Just finished Cloud Atlas by David Mitchell, the novel tipped to win the last Booker prize, although it was pipped to the post by Alan Hollingsworth's In The Line of Beauty.
Quite an amazing read - very daring! It's like a set of Russian dolls with one story nestling inside another story nestling inside ... . In all there are six novellas of equal length - covering a whole range of genres and text types - history, comedy, thriller and science-fiction ... journal, letters, memoir, best-seller, musical composition, interview and oral history. In a playful twist the protagonist of each story becomes the consumer of the story that has gone before. Our need for stories is part of our humanity, he seems to say - and always will be. Less savoury aspects of our humanity are explored through the stories - greed and consumerism, prejudice, exploitation and enslavement.
I must confess to having enjoyed The Ghastly Ordeal of Timothy Cavendish most. I don't often laugh out loud when I read, but this was deliciously, wickedly funny. Loved it where a disgruntled author encounters a critic who has written a particularly negative review, pitches him over the balcony. (Makes you wonder if there is an element of wishful thinking on Mitchell's part here!)
But ultimately It's Mitchell's skill with language that excites most - how does the guy manage to juggle so many styles, so many distinctive voices? In the final story Shoosha's Crossing and Everything After he creates a completely new post-apocolyptic dialect of English which is both plausible and poetic. In Half Lives - The First Luisa Rey Mystery he manages to write a thriller which conforms to all the characteristics of the genre (one which I generally hate)- but which is actually a great deal better written than many of the thrillers that make the best-seller list. He makes it look so effortless too. And I found myself underlining some of Timothy Cavendish's hilarious pronouncements because they delighted me so much. Can't resist slipping in a couple of my favourite lines here:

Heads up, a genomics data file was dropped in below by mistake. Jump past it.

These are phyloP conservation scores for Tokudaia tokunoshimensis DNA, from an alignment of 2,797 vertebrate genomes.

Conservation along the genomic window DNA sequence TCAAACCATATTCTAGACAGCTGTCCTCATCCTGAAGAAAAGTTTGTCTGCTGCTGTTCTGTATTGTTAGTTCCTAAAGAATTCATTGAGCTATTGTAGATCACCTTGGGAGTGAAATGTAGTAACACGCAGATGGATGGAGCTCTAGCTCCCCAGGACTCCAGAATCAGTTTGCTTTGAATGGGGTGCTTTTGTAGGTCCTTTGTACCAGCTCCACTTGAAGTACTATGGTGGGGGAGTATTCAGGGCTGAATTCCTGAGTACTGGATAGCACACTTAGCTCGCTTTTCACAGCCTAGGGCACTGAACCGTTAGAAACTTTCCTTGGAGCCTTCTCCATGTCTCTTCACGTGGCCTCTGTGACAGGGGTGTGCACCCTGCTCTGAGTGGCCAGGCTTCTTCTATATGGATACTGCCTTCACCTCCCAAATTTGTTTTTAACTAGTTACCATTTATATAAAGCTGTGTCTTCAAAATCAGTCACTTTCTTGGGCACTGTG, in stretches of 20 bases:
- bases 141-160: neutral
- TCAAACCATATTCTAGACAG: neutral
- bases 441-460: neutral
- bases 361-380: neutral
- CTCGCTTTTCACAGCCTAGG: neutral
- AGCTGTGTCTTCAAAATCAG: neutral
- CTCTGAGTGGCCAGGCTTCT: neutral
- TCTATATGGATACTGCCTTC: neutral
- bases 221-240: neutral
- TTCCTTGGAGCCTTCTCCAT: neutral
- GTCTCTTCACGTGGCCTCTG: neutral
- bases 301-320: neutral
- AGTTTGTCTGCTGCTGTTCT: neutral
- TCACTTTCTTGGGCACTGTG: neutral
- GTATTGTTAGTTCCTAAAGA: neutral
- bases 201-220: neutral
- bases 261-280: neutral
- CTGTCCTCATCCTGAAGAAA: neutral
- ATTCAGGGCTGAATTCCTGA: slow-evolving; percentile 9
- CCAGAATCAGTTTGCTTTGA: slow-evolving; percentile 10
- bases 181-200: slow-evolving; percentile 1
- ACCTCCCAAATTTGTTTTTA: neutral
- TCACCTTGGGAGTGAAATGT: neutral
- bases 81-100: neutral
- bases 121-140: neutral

A trio of teenettes, dressed like Prostitute Barbie, approached, driftnetting the width of the pavement.
Sometimes the fluffy bunny of incredulity zooms around the bend so rapidly that the greyhound of language is left, agog, in the starting cage.
The only moan that I have about the book is that the Sceptre paperback version had print so small that it had me reaching for my reading glasses, and one of the least inspiring cover designs I've seen on a paperback in yonks.